A Sample of Perpetuated Myths

    In the following list*, selected on a random basis and representing in total less than half, I give examples of place names where I differ from the findings of Rodney Cockburn. The sources of my nomenclature may be found in my book Manning's Place Names of South Australia... My previous work has been revised and updated by an additional 800 place names.

    If any person should require prior information for the purpose of debate, I will be pleased to provide same. Indeed, the ever-changing nature of the availibility of historical sources and the quest for historical fact necessitates continuing reappraisal of earlier works and I would sincerely hope that a future nomenclator subjects my work to such a process.


    Our journey for historical knowledge is like the building of a path of stepping stones across a running stream. Each stone brings the searcher further on towards the goal. Such has been my aim and I find satisfaction in the fact that my work is another "stepping stone" towards the goal of perfection in defining the origins of place names of South Australia.

    Extract From a Speech Given by Geoffrey H. Manning to the West Torrens Historical Society in May 2002

    As long ago as 1839, Governor Gawler implored the local European populace to 'carefully and precisely' retain those Aboriginal names 'as most consistent with propriety and beauty of appellation' and to this suggestion Rodney Cockburn, the 'father' of local nomenclature research, was to comment in 1908 that 'all of our vice-regents have not shared Governor Gawler's love for native vocabularies' and, indeed, pronouncements over a century or more from State and local government authorities indicate all but universal dissent from the Governor's edict.

    I am not alone in decrying the absence of action by those in authority - for example, a citizen of Adelaide said the following in 1876:

    May I add the word 'Amen!' and quote the words of another dissenter in 1882:

    Charles Hope Harris, an early SA surveyor and nomenclator, in an address given in 1893 to the Australasian Association for the Advancement of Science, said:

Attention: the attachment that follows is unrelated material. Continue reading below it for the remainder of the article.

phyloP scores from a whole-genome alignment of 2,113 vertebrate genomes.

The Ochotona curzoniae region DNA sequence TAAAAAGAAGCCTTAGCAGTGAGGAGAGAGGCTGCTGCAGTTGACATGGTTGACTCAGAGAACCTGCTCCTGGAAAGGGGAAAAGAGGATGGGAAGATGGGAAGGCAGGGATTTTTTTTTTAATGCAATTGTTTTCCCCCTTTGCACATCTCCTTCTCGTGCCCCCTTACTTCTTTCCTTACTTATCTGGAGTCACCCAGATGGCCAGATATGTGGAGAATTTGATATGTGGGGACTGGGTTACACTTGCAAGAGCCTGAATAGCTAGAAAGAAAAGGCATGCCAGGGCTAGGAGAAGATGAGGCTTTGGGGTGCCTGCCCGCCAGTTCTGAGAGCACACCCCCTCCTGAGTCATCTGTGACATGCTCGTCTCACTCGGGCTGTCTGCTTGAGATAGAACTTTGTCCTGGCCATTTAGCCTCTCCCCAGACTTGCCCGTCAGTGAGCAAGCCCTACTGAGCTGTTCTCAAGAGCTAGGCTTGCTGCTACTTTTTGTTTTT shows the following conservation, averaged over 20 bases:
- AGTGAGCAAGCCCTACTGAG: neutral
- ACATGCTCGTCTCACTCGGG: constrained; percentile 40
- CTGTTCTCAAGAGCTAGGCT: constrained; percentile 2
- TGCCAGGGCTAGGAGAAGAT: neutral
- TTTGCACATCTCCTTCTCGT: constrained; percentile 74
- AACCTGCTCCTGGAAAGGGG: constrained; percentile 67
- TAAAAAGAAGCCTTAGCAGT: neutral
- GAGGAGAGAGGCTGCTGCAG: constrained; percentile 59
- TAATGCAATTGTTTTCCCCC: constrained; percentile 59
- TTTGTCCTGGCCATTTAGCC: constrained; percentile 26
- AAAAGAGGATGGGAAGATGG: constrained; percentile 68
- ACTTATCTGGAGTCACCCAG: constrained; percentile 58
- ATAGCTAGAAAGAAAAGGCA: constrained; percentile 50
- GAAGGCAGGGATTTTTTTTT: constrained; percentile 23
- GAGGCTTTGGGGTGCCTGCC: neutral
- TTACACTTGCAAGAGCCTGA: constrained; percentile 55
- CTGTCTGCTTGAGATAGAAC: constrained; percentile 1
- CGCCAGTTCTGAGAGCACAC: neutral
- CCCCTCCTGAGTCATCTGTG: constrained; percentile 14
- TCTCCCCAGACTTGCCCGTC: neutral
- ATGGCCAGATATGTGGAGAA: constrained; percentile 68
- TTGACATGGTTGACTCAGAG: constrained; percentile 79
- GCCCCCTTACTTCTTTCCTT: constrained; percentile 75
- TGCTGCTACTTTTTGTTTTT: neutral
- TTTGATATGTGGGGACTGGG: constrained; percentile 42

Coming closer to home; in October 1997 the Weekly Times had a headline - Council Holds Back on Consummating Name - and went on to say that ' Like a modern woman the West Torrens Thebarton Council is still umming and ahhing over the make up of its double-barrelled name.' A Hilton resident, Mr Mark Glazbrook suggested the 'City of Light', while Mr Kevin Kaeding of the Thebarton Historical Society, said that if the council was to abandon its original title it should consider taking an Aboriginal name such as 'Kawandilla', 'after the Kaurna aboriginal local district now known as Richmond and Cowandilla.' This, as we all know, was refused.

    And this blatant neglect continues, the most recent example being the demise of 'Mudla Wirra' for 'Playford' in the Elizabeth/Salisbury area, while closer to home ' The City of Norwood, Payneham and Saint Peters' is said to be a stop-gap name and I await anxiously if there is any support forthcoming for my plea that local anthropologists be consulted at the SA Museum with a view to obtaining a suitable Aboriginal appellation for the City - The Corporation of Norwood & Kensington was the first municipality outside the City of Adelaide, having received the grant of separate municipal government on 7 July 1853 and if the new body was to adopt an Aboriginal name it would be a ' first' within the inner metropolitan area. Of course, we have the recently created City of Onkaparinga, which embraces outer metropolitan and rural areas.

    In my opinion South Australians have shown a deplorable lack of good taste and originality in the selection of names, especially those of suburbs. Native names with the exception of three (Taperoo, Medindie and Cowandilla) have been entirely discarded in favour of imported appellations, which destroy the identity of the place, while its imported names, from personal experience, has led to a a babel of increased confusion - There was another suburb created in 1927 and known as 'Waldaree Park' (Aboriginal for 'acacia'), but it was swallowed up in Gepps Cross.